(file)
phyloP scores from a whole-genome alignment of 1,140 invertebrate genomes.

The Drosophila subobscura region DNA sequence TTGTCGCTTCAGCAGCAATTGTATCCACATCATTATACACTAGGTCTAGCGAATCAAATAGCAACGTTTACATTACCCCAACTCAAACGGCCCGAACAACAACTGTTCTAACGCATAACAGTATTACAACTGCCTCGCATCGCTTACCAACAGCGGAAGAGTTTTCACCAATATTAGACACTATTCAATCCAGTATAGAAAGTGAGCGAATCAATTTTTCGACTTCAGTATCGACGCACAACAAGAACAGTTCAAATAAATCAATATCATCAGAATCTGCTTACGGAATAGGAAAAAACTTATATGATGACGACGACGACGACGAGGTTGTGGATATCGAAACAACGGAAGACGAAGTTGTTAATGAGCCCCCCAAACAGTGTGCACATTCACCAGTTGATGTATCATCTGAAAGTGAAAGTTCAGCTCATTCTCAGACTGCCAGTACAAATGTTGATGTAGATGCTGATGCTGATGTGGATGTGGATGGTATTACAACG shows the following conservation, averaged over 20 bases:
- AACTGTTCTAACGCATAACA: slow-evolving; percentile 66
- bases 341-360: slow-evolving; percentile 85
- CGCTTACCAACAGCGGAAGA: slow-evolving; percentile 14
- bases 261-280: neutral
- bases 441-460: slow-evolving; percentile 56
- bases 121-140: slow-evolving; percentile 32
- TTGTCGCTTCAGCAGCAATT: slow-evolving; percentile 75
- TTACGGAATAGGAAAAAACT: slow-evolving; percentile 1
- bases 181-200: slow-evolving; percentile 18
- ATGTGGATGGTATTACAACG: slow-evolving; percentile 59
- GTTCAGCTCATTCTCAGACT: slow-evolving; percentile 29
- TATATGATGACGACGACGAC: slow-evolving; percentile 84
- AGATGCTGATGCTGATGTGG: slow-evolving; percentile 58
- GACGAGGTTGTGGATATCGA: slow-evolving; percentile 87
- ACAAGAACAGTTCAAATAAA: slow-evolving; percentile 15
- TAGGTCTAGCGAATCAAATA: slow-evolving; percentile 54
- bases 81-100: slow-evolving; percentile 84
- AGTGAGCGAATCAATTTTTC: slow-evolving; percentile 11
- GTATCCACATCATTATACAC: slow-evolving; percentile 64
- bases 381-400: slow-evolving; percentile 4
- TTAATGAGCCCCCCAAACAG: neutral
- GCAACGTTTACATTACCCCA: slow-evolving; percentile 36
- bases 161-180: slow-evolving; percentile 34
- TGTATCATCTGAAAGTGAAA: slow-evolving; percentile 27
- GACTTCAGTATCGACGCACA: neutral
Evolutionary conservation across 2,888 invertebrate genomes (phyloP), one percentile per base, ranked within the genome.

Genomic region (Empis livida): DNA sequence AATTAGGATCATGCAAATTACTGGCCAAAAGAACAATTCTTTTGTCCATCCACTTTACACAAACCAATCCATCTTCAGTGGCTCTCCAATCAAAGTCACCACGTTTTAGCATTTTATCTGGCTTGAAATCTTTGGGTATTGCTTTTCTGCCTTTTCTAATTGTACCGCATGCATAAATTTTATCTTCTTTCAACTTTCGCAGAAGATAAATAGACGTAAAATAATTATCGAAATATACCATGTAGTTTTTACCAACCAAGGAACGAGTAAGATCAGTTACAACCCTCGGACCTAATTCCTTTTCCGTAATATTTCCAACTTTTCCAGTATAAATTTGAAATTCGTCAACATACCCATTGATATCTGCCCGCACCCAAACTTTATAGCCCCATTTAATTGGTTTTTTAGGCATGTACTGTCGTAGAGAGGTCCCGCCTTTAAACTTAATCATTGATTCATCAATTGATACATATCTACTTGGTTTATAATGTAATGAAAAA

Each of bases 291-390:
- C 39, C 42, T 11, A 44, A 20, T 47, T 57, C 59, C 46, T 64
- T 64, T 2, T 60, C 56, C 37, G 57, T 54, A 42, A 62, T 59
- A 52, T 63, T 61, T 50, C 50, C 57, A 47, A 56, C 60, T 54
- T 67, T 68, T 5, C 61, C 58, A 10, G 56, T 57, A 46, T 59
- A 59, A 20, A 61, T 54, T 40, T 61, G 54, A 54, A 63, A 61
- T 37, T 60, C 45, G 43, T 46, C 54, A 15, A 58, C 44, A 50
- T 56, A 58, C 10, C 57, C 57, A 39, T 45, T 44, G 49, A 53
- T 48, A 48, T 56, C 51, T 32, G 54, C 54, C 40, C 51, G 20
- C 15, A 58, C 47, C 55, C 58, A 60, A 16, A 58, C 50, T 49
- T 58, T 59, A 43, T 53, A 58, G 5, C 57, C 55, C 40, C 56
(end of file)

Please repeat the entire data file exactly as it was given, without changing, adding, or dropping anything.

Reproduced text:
phyloP scores from a whole-genome alignment of 1,140 invertebrate genomes.

The Drosophila subobscura region DNA sequence TTGTCGCTTCAGCAGCAATTGTATCCACATCATTATACACTAGGTCTAGCGAATCAAATAGCAACGTTTACATTACCCCAACTCAAACGGCCCGAACAACAACTGTTCTAACGCATAACAGTATTACAACTGCCTCGCATCGCTTACCAACAGCGGAAGAGTTTTCACCAATATTAGACACTATTCAATCCAGTATAGAAAGTGAGCGAATCAATTTTTCGACTTCAGTATCGACGCACAACAAGAACAGTTCAAATAAATCAATATCATCAGAATCTGCTTACGGAATAGGAAAAAACTTATATGATGACGACGACGACGACGAGGTTGTGGATATCGAAACAACGGAAGACGAAGTTGTTAATGAGCCCCCCAAACAGTGTGCACATTCACCAGTTGATGTATCATCTGAAAGTGAAAGTTCAGCTCATTCTCAGACTGCCAGTACAAATGTTGATGTAGATGCTGATGCTGATGTGGATGTGGATGGTATTACAACG shows the following conservation, averaged over 20 bases:
- AACTGTTCTAACGCATAACA: slow-evolving; percentile 66
- bases 341-360: slow-evolving; percentile 85
- CGCTTACCAACAGCGGAAGA: slow-evolving; percentile 14
- bases 261-280: neutral
- bases 441-460: slow-evolving; percentile 56
- bases 121-140: slow-evolving; percentile 32
- TTGTCGCTTCAGCAGCAATT: slow-evolving; percentile 75
- TTACGGAATAGGAAAAAACT: slow-evolving; percentile 1
- bases 181-200: slow-evolving; percentile 18
- ATGTGGATGGTATTACAACG: slow-evolving; percentile 59
- GTTCAGCTCATTCTCAGACT: slow-evolving; percentile 29
- TATATGATGACGACGACGAC: slow-evolving; percentile 84
- AGATGCTGATGCTGATGTGG: slow-evolving; percentile 58
- GACGAGGTTGTGGATATCGA: slow-evolving; percentile 87
- ACAAGAACAGTTCAAATAAA: slow-evolving; percentile 15
- TAGGTCTAGCGAATCAAATA: slow-evolving; percentile 54
- bases 81-100: slow-evolving; percentile 84
- AGTGAGCGAATCAATTTTTC: slow-evolving; percentile 11
- GTATCCACATCATTATACAC: slow-evolving; percentile 64
- bases 381-400: slow-evolving; percentile 4
- TTAATGAGCCCCCCAAACAG: neutral
- GCAACGTTTACATTACCCCA: slow-evolving; percentile 36
- bases 161-180: slow-evolving; percentile 34
- TGTATCATCTGAAAGTGAAA: slow-evolving; percentile 27
- GACTTCAGTATCGACGCACA: neutral
Evolutionary conservation across 2,888 invertebrate genomes (phyloP), one percentile per base, ranked within the genome.

Genomic region (Empis livida): DNA sequence AATTAGGATCATGCAAATTACTGGCCAAAAGAACAATTCTTTTGTCCATCCACTTTACACAAACCAATCCATCTTCAGTGGCTCTCCAATCAAAGTCACCACGTTTTAGCATTTTATCTGGCTTGAAATCTTTGGGTATTGCTTTTCTGCCTTTTCTAATTGTACCGCATGCATAAATTTTATCTTCTTTCAACTTTCGCAGAAGATAAATAGACGTAAAATAATTATCGAAATATACCATGTAGTTTTTACCAACCAAGGAACGAGTAAGATCAGTTACAACCCTCGGACCTAATTCCTTTTCCGTAATATTTCCAACTTTTCCAGTATAAATTTGAAATTCGTCAACATACCCATTGATATCTGCCCGCACCCAAACTTTATAGCCCCATTTAATTGGTTTTTTAGGCATGTACTGTCGTAGAGAGGTCCCGCCTTTAAACTTAATCATTGATTCATCAATTGATACATATCTACTTGGTTTATAATGTAATGAAAAA

Each of bases 291-390:
- C 39, C 42, T 11, A 44, A 20, T 47, T 57, C 59, C 46, T 64
- T 64, T 2, T 60, C 56, C 37, G 57, T 54, A 42, A 62, T 59
- A 52, T 63, T 61, T 50, C 50, C 57, A 47, A 56, C 60, T 54
- T 67, T 68, T 5, C 61, C 58, A 10, G 56, T 57, A 46, T 59
- A 59, A 20, A 61, T 54, T 40, T 61, G 54, A 54, A 63, A 61
- T 37, T 60, C 45, G 43, T 46, C 54, A 15, A 58, C 44, A 50
- T 56, A 58, C 10, C 57, C 57, A 39, T 45, T 44, G 49, A 53
- T 48, A 48, T 56, C 51, T 32, G 54, C 54, C 40, C 51, G 20
- C 15, A 58, C 47, C 55, C 58, A 60, A 16, A 58, C 50, T 49
- T 58, T 59, A 43, T 53, A 58, G 5, C 57, C 55, C 40, C 56